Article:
Local food is regaining popularity for many reasons, one being it just tastes better! So-called 100-mile potlucks are popping up around the country. Rev. Sharon Youngs said she was impressed by the popularity of one such food and faith event when she lived in Louisville, Kentucky. Now that she leads the First Presbyterian congregation in Oak Ridge, Tennessee, her new church is hosting a 100-mile potluck on August 18. It’s part of the day’s creation care celebration that includes a public talk by faithful environmentalist Bill McKibben when he visits the area.
The potluck meal is open to anyone in the area, not just church members, and plans are to hold it outdoors on the FPC soccer field along Lafayette Drive. You are encouraged to prepare any food dish that includes at least one ingredient grown within 100 miles. It can be from your garden, a local farm, or a market that features local foods. You’re welcome to exchange recipes with others or at least jot down the local ingredient(s) you used.
Communities of faith see the fellowship itself to always be a good thing. The meal follows an ecumenical creation care service. On this day, supporting local farmers while saving fossil fuels used to transport food long distances will tie directly into the creation care message. Rev. Youngs stressed, “As a person of faith, I believe that God created this world, that it is a wonderful, intricate creation and that we’re part of it. We’ve been charged as stewards of the earth not to abuse it, monopolize or destroy it, but to care for it.”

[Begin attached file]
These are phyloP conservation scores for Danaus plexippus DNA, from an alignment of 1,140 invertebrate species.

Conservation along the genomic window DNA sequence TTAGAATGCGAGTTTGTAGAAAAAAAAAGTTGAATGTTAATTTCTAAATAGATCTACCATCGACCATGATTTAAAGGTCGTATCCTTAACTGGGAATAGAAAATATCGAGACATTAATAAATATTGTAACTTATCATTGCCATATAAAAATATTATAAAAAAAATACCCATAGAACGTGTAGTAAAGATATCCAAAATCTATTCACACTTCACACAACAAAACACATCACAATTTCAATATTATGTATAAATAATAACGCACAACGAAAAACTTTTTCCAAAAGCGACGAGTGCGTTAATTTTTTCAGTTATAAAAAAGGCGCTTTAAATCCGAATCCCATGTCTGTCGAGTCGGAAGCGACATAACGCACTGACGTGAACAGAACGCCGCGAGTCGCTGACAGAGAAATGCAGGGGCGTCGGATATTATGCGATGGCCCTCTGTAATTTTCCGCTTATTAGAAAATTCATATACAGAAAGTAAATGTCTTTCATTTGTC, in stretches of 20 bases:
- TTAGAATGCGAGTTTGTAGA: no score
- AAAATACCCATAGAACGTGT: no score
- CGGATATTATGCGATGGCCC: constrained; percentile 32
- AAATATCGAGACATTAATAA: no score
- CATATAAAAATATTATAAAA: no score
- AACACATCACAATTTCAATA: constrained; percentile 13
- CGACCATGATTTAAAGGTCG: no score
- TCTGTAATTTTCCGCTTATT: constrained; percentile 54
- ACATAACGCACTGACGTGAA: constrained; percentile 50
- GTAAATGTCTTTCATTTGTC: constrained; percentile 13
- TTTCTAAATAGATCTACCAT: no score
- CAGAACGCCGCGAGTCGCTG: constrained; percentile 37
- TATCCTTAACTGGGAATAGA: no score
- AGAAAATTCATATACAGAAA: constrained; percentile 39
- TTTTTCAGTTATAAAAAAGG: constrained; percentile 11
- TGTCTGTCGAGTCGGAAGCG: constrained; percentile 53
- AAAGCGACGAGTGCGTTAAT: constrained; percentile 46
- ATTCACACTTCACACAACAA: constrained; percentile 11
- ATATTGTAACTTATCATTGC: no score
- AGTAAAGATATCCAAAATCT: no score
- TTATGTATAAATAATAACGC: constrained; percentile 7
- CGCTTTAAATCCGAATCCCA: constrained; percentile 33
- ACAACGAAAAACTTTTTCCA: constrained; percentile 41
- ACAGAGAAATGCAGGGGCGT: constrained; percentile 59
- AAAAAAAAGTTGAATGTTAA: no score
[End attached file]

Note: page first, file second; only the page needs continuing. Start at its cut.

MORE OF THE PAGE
The creation care festivities culminate with a public talk by best-selling author Bill McKibben, who most recently penned the book Eaarth about the urgency of the climate crisis. He is scheduled to speak at 7 pm Sunday, August 18 in the Oak Ridge High School auditorium. McKibben is a spokesperson for group 350.org, which has been urging divestment in the fossil fuels industry to help reduce the acceleration of climate change. McKibben’s message stresses moral urgency and points out that human homes, health and lives are already at stake because of climate extremes.
Caring for each other, just being neighborly, is a theme also important to Rev. Youngs on the day of the 100-mile potluck. Why not food along with faith? Youngs added, “It really seemed to be the perfect fit for this day.”
Need some ideas on where to find East Tennessee foods? Here are a few suggestions:
You’ll find Oak Ridge farmers selling fresh foods on Wednesdays and Saturdays on Jackson Square, plus two other markets at West Knoxville churches. Details at this Farm website.
Market Square Farmers’ Market in downtown Knoxville also offers fresh foods twice per week.
Find organic produce and more at the University of Tennessee Farmers Market on Wednesdays.
Panda Produce is a family-owned small produce market on the west end of Oak Ridge that strives to carry local and regional foods.
Find grass-fed beef, pastured poultry and more at family-run River Ridge Farms.
Special shelf tags help point you to local food picks at Three Rivers Market, a member-owned food co-op.
Think you can’t prepare a dish with one local ingredient? Tomorrow at FlourSackMama.com, I’ll share one dish made with five ingredients grown just in my little garden.